Apr 24, 2013 | Free Downloads | |Share This Article
The de facto standard for excellent business operations is Lean Six Sigma. Only five years ago you could not say that. But today, in every industry and every geography, companies have determined that the principles and practices of Lean and Six Sigma are the world-class standard for designing, configuring, improving, and controlling business.
In a better-late-than-never move, ISO published 13053-1/2:2011, "Quantitative methods in process improvement - Six Sigma - Part 1: DMAIC/Part 2: Tools and techniques." This further confirms Six Sigma and Lean as the standards for global operations.
In good times, any operations approach works well enough. But in today's economy, "good enough" is no longer good enough. Companies striving to be world-class are standardizing on Lean Six Sigma because it has created the process performance improvements and efficiencies required for consistent business success. The track record of Lean Six Sigma has advanced it beyond its predecessors of TQM, theory of constraints, business process reengineering, and the like.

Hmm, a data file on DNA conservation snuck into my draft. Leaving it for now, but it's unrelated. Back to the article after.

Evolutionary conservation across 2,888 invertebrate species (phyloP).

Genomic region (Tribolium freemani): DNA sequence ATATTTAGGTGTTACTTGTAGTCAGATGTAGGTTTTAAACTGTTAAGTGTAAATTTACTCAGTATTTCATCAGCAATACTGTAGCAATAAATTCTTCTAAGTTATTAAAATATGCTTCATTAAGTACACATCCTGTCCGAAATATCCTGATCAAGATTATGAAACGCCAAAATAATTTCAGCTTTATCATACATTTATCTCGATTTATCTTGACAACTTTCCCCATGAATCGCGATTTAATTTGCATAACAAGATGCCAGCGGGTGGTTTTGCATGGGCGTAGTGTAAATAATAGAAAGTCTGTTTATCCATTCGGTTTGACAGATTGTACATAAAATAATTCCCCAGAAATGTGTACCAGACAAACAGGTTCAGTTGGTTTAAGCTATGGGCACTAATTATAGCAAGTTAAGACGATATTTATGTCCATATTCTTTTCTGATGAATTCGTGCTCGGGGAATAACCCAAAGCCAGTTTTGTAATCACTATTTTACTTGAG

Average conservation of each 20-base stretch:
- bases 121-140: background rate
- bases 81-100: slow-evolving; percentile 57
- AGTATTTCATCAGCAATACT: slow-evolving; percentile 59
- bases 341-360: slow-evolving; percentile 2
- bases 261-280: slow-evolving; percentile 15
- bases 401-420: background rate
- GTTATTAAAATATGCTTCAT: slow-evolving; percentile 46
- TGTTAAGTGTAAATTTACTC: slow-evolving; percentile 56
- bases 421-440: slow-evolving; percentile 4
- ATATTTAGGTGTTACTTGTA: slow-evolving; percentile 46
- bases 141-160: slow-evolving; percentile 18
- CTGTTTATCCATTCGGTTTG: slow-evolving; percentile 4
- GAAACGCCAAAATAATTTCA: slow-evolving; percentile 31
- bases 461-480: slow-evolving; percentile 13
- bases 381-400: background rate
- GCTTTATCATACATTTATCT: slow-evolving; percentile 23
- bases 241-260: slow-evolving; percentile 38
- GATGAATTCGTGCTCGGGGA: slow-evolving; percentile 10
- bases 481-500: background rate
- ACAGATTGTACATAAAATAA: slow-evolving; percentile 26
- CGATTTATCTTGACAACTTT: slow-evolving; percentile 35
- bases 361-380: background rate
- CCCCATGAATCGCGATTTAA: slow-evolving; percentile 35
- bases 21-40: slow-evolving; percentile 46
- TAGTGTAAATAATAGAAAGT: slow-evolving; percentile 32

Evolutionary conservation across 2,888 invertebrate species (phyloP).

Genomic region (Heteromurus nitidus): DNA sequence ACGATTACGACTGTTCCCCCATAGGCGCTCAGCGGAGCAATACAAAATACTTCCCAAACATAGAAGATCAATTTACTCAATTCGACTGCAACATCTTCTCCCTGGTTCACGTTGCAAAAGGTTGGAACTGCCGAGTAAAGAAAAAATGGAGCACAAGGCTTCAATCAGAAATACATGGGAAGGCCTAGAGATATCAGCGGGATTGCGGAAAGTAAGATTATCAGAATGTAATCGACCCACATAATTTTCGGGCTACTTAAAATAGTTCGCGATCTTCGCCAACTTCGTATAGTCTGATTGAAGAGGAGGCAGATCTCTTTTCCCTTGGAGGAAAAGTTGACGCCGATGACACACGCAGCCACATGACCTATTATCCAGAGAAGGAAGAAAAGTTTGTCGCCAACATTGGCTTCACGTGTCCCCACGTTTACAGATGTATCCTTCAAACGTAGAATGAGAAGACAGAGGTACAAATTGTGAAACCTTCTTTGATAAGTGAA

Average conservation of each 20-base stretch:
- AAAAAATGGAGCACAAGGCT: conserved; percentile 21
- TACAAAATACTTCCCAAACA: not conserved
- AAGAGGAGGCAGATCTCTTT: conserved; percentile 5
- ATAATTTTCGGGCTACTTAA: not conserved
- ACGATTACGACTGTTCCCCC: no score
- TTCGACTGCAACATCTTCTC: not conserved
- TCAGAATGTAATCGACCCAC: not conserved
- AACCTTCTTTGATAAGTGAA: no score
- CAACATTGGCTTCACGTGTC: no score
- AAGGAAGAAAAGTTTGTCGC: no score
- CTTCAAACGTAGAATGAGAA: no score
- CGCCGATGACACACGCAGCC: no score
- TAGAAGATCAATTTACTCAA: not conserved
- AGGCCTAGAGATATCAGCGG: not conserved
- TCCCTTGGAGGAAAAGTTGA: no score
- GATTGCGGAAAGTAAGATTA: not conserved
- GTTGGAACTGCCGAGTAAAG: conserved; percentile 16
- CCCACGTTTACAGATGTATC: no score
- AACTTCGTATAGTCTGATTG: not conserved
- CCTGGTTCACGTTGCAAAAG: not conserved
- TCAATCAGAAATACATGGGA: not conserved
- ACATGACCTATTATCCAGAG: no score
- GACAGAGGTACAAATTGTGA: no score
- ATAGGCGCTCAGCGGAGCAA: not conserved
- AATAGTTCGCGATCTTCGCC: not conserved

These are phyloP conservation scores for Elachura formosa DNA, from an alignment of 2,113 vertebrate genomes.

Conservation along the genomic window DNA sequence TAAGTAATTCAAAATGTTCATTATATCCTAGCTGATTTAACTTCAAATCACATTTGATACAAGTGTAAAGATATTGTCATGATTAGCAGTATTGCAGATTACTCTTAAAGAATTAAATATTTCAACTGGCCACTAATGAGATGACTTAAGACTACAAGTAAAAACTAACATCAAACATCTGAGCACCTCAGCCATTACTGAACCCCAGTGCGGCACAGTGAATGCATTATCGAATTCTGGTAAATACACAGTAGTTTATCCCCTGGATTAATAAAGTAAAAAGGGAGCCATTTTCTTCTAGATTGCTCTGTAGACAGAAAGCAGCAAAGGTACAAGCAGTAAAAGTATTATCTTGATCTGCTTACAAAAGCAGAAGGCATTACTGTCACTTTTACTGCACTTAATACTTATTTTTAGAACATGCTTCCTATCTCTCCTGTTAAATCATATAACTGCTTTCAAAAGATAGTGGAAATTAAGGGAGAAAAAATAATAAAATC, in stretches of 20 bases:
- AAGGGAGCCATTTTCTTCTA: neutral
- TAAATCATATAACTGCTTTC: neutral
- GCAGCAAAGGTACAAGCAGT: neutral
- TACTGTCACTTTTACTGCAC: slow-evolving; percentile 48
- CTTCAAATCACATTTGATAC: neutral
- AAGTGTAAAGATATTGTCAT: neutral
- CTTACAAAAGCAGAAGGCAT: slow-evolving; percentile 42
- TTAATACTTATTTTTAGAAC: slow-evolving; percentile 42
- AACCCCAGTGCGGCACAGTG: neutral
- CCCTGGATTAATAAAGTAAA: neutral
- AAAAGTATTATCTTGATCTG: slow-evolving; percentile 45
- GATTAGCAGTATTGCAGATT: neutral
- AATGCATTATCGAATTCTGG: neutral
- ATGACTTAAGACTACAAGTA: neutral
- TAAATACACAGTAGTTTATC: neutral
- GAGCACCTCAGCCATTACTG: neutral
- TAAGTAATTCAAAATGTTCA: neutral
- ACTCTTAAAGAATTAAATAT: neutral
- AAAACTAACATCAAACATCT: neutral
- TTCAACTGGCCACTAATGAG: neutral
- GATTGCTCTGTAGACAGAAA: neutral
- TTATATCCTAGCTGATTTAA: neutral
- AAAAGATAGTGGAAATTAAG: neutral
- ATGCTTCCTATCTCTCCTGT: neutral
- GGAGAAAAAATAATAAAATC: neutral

At MasterControl, we are applying Lean Six Sigma to increase the value we provide to our customers. At the same time, we are improving the quality of the products, services, and support we deliver. We are also reducing defects and waste in our operations. We call our Lean Six Sigma efforts our "Green Line Operational Excellence" program (GLOE), a name which recalls a challenge our CEO gave every employee to increase their capabilities and add more value each day.
MasterControl's Lean Six Sigma "house" showing the system of foundational, supporting, and capping principles, tools, and aims of their Green Line Operational Excellence program.
A cross-functional Kaizen team at MasterControl. From L-R: Craig Gygi, Dave Hunter, Jeff Parr, Maggie Hoff, Jon Beckstrand, Mike Hincks, Kevin Ballard, Colby Litnak, Lance Johnson.